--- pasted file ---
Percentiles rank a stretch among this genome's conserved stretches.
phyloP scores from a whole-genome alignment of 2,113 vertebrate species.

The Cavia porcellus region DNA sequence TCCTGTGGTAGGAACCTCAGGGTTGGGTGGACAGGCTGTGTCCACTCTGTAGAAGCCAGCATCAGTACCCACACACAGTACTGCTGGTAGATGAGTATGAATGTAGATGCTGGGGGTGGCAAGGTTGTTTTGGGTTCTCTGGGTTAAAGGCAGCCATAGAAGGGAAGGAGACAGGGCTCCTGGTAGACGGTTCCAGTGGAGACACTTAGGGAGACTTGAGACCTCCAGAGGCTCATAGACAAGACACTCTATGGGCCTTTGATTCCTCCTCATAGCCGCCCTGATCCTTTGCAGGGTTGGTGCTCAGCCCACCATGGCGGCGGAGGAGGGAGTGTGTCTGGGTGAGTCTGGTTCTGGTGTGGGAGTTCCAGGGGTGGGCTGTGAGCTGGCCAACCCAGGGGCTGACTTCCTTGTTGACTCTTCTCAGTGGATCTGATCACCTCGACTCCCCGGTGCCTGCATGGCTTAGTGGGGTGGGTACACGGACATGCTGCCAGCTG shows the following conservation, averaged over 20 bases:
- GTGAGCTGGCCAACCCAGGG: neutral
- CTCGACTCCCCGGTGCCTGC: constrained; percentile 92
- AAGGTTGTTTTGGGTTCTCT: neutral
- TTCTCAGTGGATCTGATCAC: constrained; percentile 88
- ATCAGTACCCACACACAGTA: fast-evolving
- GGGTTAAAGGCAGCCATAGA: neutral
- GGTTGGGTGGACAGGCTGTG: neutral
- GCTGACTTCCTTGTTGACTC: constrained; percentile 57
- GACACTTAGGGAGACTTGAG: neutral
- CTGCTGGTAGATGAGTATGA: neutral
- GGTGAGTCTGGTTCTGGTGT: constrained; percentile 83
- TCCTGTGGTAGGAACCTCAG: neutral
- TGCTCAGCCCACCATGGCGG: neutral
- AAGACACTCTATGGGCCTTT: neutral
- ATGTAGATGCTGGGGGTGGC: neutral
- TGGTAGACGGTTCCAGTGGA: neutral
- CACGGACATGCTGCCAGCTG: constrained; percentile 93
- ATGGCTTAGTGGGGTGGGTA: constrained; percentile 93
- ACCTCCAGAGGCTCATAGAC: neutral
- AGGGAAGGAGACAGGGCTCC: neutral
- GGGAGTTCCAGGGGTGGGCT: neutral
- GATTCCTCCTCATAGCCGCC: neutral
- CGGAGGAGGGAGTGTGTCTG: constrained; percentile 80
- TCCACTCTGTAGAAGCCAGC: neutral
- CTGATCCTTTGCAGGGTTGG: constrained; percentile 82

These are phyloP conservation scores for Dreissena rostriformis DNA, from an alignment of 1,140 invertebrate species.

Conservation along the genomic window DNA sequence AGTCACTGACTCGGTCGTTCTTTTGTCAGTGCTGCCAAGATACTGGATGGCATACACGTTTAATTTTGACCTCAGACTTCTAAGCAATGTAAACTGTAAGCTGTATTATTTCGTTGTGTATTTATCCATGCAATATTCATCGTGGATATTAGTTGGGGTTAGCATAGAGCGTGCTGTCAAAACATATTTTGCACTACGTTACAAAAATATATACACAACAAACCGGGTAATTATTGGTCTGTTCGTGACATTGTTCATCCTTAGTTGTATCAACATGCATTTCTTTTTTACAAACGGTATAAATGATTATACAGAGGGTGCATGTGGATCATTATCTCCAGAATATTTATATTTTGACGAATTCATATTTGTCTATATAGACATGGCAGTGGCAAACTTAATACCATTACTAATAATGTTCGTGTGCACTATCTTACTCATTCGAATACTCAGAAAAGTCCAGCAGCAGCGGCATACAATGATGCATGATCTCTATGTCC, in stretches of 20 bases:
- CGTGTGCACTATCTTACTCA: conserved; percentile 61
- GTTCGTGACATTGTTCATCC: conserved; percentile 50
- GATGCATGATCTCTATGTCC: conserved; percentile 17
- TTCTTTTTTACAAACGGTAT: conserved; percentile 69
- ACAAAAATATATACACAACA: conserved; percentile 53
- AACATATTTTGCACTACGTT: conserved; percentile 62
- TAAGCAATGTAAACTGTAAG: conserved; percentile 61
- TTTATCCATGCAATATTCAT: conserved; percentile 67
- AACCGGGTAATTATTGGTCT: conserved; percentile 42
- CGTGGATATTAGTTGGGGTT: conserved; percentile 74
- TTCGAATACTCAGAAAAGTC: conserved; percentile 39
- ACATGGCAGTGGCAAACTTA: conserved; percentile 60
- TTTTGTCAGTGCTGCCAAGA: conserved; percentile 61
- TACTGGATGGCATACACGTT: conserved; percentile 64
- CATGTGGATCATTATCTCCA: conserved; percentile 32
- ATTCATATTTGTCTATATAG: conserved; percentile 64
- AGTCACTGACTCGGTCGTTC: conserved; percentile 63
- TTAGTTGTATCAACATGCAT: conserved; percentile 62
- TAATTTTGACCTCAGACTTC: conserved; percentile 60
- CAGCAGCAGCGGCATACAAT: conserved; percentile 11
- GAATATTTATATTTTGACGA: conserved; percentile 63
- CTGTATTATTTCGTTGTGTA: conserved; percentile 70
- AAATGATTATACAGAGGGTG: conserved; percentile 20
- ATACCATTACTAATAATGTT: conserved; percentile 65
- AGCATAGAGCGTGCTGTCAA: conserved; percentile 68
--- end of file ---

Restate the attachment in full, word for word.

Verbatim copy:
Percentiles rank a stretch among this genome's conserved stretches.
phyloP scores from a whole-genome alignment of 2,113 vertebrate species.

The Cavia porcellus region DNA sequence TCCTGTGGTAGGAACCTCAGGGTTGGGTGGACAGGCTGTGTCCACTCTGTAGAAGCCAGCATCAGTACCCACACACAGTACTGCTGGTAGATGAGTATGAATGTAGATGCTGGGGGTGGCAAGGTTGTTTTGGGTTCTCTGGGTTAAAGGCAGCCATAGAAGGGAAGGAGACAGGGCTCCTGGTAGACGGTTCCAGTGGAGACACTTAGGGAGACTTGAGACCTCCAGAGGCTCATAGACAAGACACTCTATGGGCCTTTGATTCCTCCTCATAGCCGCCCTGATCCTTTGCAGGGTTGGTGCTCAGCCCACCATGGCGGCGGAGGAGGGAGTGTGTCTGGGTGAGTCTGGTTCTGGTGTGGGAGTTCCAGGGGTGGGCTGTGAGCTGGCCAACCCAGGGGCTGACTTCCTTGTTGACTCTTCTCAGTGGATCTGATCACCTCGACTCCCCGGTGCCTGCATGGCTTAGTGGGGTGGGTACACGGACATGCTGCCAGCTG shows the following conservation, averaged over 20 bases:
- GTGAGCTGGCCAACCCAGGG: neutral
- CTCGACTCCCCGGTGCCTGC: constrained; percentile 92
- AAGGTTGTTTTGGGTTCTCT: neutral
- TTCTCAGTGGATCTGATCAC: constrained; percentile 88
- ATCAGTACCCACACACAGTA: fast-evolving
- GGGTTAAAGGCAGCCATAGA: neutral
- GGTTGGGTGGACAGGCTGTG: neutral
- GCTGACTTCCTTGTTGACTC: constrained; percentile 57
- GACACTTAGGGAGACTTGAG: neutral
- CTGCTGGTAGATGAGTATGA: neutral
- GGTGAGTCTGGTTCTGGTGT: constrained; percentile 83
- TCCTGTGGTAGGAACCTCAG: neutral
- TGCTCAGCCCACCATGGCGG: neutral
- AAGACACTCTATGGGCCTTT: neutral
- ATGTAGATGCTGGGGGTGGC: neutral
- TGGTAGACGGTTCCAGTGGA: neutral
- CACGGACATGCTGCCAGCTG: constrained; percentile 93
- ATGGCTTAGTGGGGTGGGTA: constrained; percentile 93
- ACCTCCAGAGGCTCATAGAC: neutral
- AGGGAAGGAGACAGGGCTCC: neutral
- GGGAGTTCCAGGGGTGGGCT: neutral
- GATTCCTCCTCATAGCCGCC: neutral
- CGGAGGAGGGAGTGTGTCTG: constrained; percentile 80
- TCCACTCTGTAGAAGCCAGC: neutral
- CTGATCCTTTGCAGGGTTGG: constrained; percentile 82

These are phyloP conservation scores for Dreissena rostriformis DNA, from an alignment of 1,140 invertebrate species.

Conservation along the genomic window DNA sequence AGTCACTGACTCGGTCGTTCTTTTGTCAGTGCTGCCAAGATACTGGATGGCATACACGTTTAATTTTGACCTCAGACTTCTAAGCAATGTAAACTGTAAGCTGTATTATTTCGTTGTGTATTTATCCATGCAATATTCATCGTGGATATTAGTTGGGGTTAGCATAGAGCGTGCTGTCAAAACATATTTTGCACTACGTTACAAAAATATATACACAACAAACCGGGTAATTATTGGTCTGTTCGTGACATTGTTCATCCTTAGTTGTATCAACATGCATTTCTTTTTTACAAACGGTATAAATGATTATACAGAGGGTGCATGTGGATCATTATCTCCAGAATATTTATATTTTGACGAATTCATATTTGTCTATATAGACATGGCAGTGGCAAACTTAATACCATTACTAATAATGTTCGTGTGCACTATCTTACTCATTCGAATACTCAGAAAAGTCCAGCAGCAGCGGCATACAATGATGCATGATCTCTATGTCC, in stretches of 20 bases:
- CGTGTGCACTATCTTACTCA: conserved; percentile 61
- GTTCGTGACATTGTTCATCC: conserved; percentile 50
- GATGCATGATCTCTATGTCC: conserved; percentile 17
- TTCTTTTTTACAAACGGTAT: conserved; percentile 69
- ACAAAAATATATACACAACA: conserved; percentile 53
- AACATATTTTGCACTACGTT: conserved; percentile 62
- TAAGCAATGTAAACTGTAAG: conserved; percentile 61
- TTTATCCATGCAATATTCAT: conserved; percentile 67
- AACCGGGTAATTATTGGTCT: conserved; percentile 42
- CGTGGATATTAGTTGGGGTT: conserved; percentile 74
- TTCGAATACTCAGAAAAGTC: conserved; percentile 39
- ACATGGCAGTGGCAAACTTA: conserved; percentile 60
- TTTTGTCAGTGCTGCCAAGA: conserved; percentile 61
- TACTGGATGGCATACACGTT: conserved; percentile 64
- CATGTGGATCATTATCTCCA: conserved; percentile 32
- ATTCATATTTGTCTATATAG: conserved; percentile 64
- AGTCACTGACTCGGTCGTTC: conserved; percentile 63
- TTAGTTGTATCAACATGCAT: conserved; percentile 62
- TAATTTTGACCTCAGACTTC: conserved; percentile 60
- CAGCAGCAGCGGCATACAAT: conserved; percentile 11
- GAATATTTATATTTTGACGA: conserved; percentile 63
- CTGTATTATTTCGTTGTGTA: conserved; percentile 70
- AAATGATTATACAGAGGGTG: conserved; percentile 20
- ATACCATTACTAATAATGTT: conserved; percentile 65
- AGCATAGAGCGTGCTGTCAA: conserved; percentile 68